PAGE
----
The Internet is a truly international creation, reaching every (or nearly every) country on the planet.
However, with that broad reach comes some very difficult legal questions. Each of those countries have their own set of laws that govern many of the legal issues on the Web including copyright, defamation, contract law, privacy and trademark and so forth.
These countries, historically, have had a great deal of autonomy to set those laws and enforce them as they see fit. However, online, legal problems routinely involve multiple nations. For example, a person in Australia can use a site hosted in Canada to infringe the copyright of someone in Germany.
This is a big part of why it’s important to not just be aware of your nation’s laws, but of other nations as well (within reason). Unfortunately though, it’s completely impractical for someone to learn even the basics of all the relevant legal areas on every country, much less keep up with the changes.
But there is one country that every blogger should study the laws of: The United States.
The reason isn’t a misguided sense of national pride or importance, but because of the practical realities of the Web. Whether you like it or not, your site’s activities are governed in large part by U.S. law and, even if you’re not a citizen or have never even visited the country, it’s laws can come back to bite you.
On that note, here are just four reasons why U.S. law is important to all bloggers, regardless of where they are located.
1. Your Site is Probably Hosted in the U.S.
While you can find Web hosting in nearly every country, the truth is that the majority of hosts are in the U.S. This includes most of the popular shared hosts such as GoDaddy, Dreamhost, Hostgator, etc. Likewise, most of the popular free hosting services such as Blogger, Tumblr, WordPress.com, etc. are hosted in the U.S. too.
To make matters even more complicated, many hosting companies that appear to be based in foreign countries actually use U.S.-based datacenters for all or part of their network. Since the servers are located in the U.S., its laws govern the data that’s on them.
Though you can find hosting that’s not in the U.S., it’s probably harder than you think and, if you don’t go out of your way to do it, you’ll most likely land on a U.S.-based host.
2. Your Domain is Probably a .com
Second, .com has become the default top level domain (TLD) on the Web. However, it’s a U.S.-controlled domain name and, sadly, U.S. law applies to it. This includes trademark issues with the domain itself and, in extreme cases, the possibility the domain can be seized.
You also can’t escape by switching to a .net, .org, .tv or .cc as they are U.S. too. You have to turn to a country-specific domain in order to truly escape, and those include .co.uk (United Kingdom) and .ly (Libya) to name two.
In short though, any of the TLDs above can and will subject you to U.S. law and open you up to legal threats from the country.
3. You Probably Depend on U.S. Search Traffic
Even if you secure a non-U.S. domain and a non-U.S. host, you’re probably going to get the lion’s share of your traffic from Google, which in turn is based on the U.S. and has to comply with U.S. law related to copyright, trademark, libel and more.
Google removes over 250,000 links a week from its index due to copyright complaints. Those complaints are overwhelmingly filed by U.S. copyright holders that file them under U.S. law where they are weighed U.S. standards.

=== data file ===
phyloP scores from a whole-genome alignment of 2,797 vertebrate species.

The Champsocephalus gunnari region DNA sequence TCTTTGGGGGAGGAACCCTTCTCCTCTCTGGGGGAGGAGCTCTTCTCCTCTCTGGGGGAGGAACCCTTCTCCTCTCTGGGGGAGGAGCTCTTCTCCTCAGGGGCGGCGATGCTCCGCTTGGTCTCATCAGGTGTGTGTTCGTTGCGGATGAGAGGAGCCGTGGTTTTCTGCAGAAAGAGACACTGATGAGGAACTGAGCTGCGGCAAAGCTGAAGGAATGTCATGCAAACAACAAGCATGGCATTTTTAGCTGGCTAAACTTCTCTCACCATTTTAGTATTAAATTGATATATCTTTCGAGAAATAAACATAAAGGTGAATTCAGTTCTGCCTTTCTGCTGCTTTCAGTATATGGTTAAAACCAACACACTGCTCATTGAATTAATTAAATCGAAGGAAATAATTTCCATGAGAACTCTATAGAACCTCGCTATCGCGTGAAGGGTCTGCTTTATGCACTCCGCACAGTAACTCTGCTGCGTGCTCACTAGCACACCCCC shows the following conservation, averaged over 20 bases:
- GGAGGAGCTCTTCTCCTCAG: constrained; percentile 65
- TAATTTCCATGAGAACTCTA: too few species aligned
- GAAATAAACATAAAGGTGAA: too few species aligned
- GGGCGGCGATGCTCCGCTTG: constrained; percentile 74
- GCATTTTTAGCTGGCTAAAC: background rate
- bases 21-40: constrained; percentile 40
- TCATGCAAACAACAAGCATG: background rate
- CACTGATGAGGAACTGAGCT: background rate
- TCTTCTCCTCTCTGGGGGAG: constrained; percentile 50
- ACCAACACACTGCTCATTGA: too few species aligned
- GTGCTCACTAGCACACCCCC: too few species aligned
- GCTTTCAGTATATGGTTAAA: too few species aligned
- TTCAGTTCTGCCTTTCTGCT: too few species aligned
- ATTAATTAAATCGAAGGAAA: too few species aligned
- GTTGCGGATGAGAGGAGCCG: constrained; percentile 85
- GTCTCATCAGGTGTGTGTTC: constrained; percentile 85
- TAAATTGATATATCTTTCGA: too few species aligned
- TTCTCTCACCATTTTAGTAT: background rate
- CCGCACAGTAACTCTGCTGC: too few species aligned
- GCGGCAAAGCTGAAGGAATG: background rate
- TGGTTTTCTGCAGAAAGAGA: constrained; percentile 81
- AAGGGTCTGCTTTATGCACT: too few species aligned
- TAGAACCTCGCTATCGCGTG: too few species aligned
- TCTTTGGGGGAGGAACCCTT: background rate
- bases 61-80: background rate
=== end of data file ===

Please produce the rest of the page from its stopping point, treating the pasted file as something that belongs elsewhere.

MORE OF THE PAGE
In short, much of your international site could be blacklisted from Google on the grounds of U.S. law alone, cutting off the flow of your traffic.
4. Your Social Media is In the U.S. Too
Finally, if you use Facebook, Twitter or Google Plus to promote your sites, you’re once again dealing with sites and companies based in the U.S. Not only does this mean you’re signing contracts with U.S. companies, and likely agreeing to U.S. jurisdiction when you do, but once again your content is hosted within the U.S.
This means that your accounts can be shuttered, your content pulled down and you can even be sued based solely upon U.S. law, even if you have never set foot in the country.
While there are very popular social networks not based in the U.S., including several in China, many of the popular foreign ones also have roots in the U.S. such as Orkut, which is popular in Brazil but run by Google.
In short, don’t forget that the power of social networking often means subjecting yourself to a set of laws that may be completely foreign to you.
It’s not fair that U.S. law plays such a central role in the Web. There is a very clear imbalance between U.S. and the rest of the world in this area. While there are many explanations for it, including the U.S.-centric origins of the Web itself, the truth is that it doesn’t appear to be a trend likely to change soon.
This means that, for the foreseeable future, bloggers all over the world are going to need to at least grasp the basics of U.S. law in the relevant areas. Unfortunate, but true.
However, the Web itself challenges a lot of basic legal concepts, such as jurisdiction itself. When something is truly international and doesn’t exist in a physical space, how does a legal system built entirely upon geographic responsibility cope? What country has authority when a legal issue is everywhere in the world at once?
There aren’t clear answers to those questions and, in the long run, the Web may force us to completely rethink our legal system on a global level. In the meantime though, we have to do our best to try and apply the existing code to the current challenges we face and that, unfortunately, opens the door for some imbalances.
Until those can be resolved, the best we can do is try to cope in an imperfect world and that means educating ourselves on the laws that will affect us, wherever those laws are written.